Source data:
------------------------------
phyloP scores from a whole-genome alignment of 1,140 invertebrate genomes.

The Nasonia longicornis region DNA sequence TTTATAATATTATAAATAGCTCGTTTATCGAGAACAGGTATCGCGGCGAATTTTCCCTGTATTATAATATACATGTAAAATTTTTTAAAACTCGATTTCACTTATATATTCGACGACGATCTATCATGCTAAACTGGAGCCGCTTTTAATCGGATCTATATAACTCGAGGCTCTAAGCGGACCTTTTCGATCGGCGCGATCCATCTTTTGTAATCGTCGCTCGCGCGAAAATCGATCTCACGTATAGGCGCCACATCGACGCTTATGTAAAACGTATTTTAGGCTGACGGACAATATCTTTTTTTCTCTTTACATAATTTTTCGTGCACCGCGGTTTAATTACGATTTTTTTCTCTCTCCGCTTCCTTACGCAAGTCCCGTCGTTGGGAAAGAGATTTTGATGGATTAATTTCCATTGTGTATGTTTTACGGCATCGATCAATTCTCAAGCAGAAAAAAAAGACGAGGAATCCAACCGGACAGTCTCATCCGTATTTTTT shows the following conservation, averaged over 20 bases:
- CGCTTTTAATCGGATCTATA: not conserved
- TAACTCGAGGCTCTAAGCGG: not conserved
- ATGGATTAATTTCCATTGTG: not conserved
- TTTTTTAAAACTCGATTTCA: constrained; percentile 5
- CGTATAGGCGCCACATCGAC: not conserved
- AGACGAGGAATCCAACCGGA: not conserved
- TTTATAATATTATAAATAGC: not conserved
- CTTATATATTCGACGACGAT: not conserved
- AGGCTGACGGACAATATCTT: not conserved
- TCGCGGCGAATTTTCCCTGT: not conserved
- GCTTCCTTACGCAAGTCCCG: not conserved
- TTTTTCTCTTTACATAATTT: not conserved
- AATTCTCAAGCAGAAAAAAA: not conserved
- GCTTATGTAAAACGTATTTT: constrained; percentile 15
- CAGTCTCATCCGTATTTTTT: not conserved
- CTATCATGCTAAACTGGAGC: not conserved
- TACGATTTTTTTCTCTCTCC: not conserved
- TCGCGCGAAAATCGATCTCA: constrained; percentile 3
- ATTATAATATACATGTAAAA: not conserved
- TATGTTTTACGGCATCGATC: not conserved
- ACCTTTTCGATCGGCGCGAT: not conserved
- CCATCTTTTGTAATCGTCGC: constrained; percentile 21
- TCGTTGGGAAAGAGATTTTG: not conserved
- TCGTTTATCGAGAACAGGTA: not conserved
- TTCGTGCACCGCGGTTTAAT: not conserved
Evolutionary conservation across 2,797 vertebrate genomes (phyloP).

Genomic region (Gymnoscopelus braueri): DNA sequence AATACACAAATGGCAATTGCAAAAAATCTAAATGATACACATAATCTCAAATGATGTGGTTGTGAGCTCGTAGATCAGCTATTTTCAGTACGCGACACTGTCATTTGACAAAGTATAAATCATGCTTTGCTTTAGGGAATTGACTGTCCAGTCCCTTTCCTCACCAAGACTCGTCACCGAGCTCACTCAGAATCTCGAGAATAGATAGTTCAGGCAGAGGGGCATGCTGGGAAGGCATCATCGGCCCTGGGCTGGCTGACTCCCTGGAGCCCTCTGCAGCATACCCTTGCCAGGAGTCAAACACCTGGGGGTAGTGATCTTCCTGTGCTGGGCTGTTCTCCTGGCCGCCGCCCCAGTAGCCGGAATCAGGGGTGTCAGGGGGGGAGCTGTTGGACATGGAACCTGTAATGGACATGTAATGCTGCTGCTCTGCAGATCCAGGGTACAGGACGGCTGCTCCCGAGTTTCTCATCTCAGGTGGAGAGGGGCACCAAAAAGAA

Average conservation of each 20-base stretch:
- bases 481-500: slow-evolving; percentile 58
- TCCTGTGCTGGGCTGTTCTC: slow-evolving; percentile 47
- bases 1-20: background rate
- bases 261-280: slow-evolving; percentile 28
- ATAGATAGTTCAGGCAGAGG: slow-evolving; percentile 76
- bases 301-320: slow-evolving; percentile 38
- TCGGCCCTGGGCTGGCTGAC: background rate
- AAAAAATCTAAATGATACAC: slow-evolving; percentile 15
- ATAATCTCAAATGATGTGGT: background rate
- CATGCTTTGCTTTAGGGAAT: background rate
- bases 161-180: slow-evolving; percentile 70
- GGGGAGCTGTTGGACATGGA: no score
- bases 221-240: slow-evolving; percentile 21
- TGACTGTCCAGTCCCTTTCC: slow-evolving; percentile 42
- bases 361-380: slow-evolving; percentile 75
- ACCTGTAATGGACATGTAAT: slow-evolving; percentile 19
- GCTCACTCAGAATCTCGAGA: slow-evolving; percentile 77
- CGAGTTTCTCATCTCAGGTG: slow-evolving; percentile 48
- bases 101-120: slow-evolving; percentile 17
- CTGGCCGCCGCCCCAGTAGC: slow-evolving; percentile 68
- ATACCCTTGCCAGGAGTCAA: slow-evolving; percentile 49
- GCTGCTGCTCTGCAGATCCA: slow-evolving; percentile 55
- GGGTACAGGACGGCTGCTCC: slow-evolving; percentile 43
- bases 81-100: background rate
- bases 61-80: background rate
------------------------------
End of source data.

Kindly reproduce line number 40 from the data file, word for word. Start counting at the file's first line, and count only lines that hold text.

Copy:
- CATGCTTTGCTTTAGGGAAT: background rate